I started studying church doctrine when I first attended college 59 years ago. The General Authorities have been consistent during that time of stating that the Word of Wisdom consists of not using tobacco, alcohol, tea, or coffee. Section 89 of the Doctrine and Covenants does not say why we shouldn’t use those things. Church Presidents have not said why we shouldn’t use those things. It is true that some members, perhaps some General Authorities, have said we shouldn’t use coffee due to caffeine, but those persons are speaking for themselves not for the church. Only the church President can say why we shouldn’t use coffee, and as far as I know no church President has said that caffeine is the reason. The LDS Newsroom was merely saying that caffeine has never been part of the Word of Wisdom.

  3. Allen says:

    “So in discussions related to the similarities and differences in doctrine between Mormons and evangelicals, BYU religion professors are defining Mormonism, without any ecclesiastical oversight.”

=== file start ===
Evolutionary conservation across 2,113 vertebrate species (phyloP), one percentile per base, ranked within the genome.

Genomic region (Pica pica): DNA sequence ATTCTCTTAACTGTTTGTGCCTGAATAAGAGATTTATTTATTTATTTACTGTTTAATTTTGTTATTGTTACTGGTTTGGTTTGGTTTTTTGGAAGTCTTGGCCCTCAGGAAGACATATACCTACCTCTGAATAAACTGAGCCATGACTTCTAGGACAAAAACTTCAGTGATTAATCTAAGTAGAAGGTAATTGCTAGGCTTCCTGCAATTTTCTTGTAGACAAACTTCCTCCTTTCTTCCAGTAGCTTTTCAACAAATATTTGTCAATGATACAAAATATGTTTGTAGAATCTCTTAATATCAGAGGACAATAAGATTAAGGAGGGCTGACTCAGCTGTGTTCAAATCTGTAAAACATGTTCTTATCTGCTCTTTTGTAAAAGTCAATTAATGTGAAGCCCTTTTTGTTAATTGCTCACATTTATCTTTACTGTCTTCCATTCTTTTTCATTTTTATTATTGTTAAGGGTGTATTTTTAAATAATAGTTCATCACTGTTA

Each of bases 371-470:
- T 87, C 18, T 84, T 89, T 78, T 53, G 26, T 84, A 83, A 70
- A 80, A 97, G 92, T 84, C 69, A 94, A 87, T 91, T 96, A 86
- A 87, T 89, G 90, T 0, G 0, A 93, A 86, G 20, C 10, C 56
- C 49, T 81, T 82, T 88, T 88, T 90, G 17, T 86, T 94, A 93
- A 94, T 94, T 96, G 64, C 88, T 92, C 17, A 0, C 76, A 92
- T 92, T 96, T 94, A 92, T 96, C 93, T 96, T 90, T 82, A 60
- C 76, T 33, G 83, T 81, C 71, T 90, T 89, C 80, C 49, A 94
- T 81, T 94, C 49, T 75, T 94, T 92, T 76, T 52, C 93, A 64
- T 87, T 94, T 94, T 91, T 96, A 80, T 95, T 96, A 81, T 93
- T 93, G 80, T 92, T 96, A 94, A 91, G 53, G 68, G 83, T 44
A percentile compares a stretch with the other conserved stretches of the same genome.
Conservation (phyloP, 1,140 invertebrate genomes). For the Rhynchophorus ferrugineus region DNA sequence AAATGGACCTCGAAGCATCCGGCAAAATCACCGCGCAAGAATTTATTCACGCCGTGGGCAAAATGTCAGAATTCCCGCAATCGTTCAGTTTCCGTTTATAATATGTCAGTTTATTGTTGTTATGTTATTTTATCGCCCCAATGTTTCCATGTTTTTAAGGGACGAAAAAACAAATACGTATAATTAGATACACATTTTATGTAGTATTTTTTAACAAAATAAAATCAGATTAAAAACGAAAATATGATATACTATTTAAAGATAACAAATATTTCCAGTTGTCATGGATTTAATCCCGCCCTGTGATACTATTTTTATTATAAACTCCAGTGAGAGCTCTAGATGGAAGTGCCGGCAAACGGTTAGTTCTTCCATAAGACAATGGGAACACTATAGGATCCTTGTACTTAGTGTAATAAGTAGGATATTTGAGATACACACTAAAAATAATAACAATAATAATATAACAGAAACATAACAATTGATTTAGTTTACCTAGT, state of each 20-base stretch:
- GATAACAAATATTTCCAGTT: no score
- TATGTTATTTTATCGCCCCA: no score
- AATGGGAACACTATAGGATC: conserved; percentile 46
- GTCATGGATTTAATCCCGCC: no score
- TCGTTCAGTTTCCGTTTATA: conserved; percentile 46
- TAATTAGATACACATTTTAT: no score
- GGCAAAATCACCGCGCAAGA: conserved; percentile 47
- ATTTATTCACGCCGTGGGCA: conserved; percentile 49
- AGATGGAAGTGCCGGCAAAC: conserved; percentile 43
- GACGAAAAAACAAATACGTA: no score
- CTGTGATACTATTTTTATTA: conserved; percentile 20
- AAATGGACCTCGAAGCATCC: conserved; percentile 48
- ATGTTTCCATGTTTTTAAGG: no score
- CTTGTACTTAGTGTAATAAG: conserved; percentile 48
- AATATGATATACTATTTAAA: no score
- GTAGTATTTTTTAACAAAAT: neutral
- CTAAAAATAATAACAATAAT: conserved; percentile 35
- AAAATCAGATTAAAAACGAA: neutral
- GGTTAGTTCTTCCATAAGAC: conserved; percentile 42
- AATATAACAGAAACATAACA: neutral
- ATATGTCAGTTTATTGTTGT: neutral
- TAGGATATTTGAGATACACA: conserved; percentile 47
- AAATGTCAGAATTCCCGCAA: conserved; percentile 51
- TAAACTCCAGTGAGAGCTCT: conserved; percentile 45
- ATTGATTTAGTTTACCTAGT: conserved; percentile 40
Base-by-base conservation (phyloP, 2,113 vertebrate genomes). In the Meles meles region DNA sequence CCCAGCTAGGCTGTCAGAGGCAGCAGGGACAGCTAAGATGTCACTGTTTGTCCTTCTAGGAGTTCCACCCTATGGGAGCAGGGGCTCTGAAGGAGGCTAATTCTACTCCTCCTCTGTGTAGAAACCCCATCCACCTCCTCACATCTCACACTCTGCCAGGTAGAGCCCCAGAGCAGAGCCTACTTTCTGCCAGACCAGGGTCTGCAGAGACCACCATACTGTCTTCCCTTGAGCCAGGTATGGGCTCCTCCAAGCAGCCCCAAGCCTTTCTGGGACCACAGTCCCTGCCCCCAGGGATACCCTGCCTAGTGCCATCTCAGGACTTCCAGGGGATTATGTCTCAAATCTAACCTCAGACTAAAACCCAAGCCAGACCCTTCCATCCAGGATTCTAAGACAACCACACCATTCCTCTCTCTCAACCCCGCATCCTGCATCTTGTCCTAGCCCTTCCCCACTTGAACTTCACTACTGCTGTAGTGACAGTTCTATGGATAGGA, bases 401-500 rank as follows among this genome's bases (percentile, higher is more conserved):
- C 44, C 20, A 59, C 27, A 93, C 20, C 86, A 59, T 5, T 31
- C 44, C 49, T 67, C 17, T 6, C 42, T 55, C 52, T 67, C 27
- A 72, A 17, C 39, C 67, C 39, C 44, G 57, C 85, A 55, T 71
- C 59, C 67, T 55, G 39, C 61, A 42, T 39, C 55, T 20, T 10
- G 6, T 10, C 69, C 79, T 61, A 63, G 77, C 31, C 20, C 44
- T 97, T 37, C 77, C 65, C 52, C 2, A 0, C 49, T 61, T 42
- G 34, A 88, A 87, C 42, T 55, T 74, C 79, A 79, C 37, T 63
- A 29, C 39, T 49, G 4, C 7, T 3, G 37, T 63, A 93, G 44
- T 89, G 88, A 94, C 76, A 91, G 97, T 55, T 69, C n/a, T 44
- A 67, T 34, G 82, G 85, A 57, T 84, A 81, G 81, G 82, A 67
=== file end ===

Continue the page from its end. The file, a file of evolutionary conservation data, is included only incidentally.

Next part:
Only the church president can define Mormonism, and I think the BYU professors understand that. I think the professors understand that they aren’t officially representing the church. As Elder Holland said in the quote you gave, “no official representative of the Church has participated in these talks”. Because of this, I disagree with your statement that BYU professors are defining Mormonism. I expect that the evangelicals involved in the discussions may have thought the BYU professors were officially representing the church, but, if so, that is a misunderstanding on their part. It’s important that when church members speak publicly about the church, whether is you and me speaking in our blogs, or BYU professors speaking via BYUtv, we make it clear we do not represent The Church of Jesus Christ of Latter-day Saints.

    • rogerdhansen says: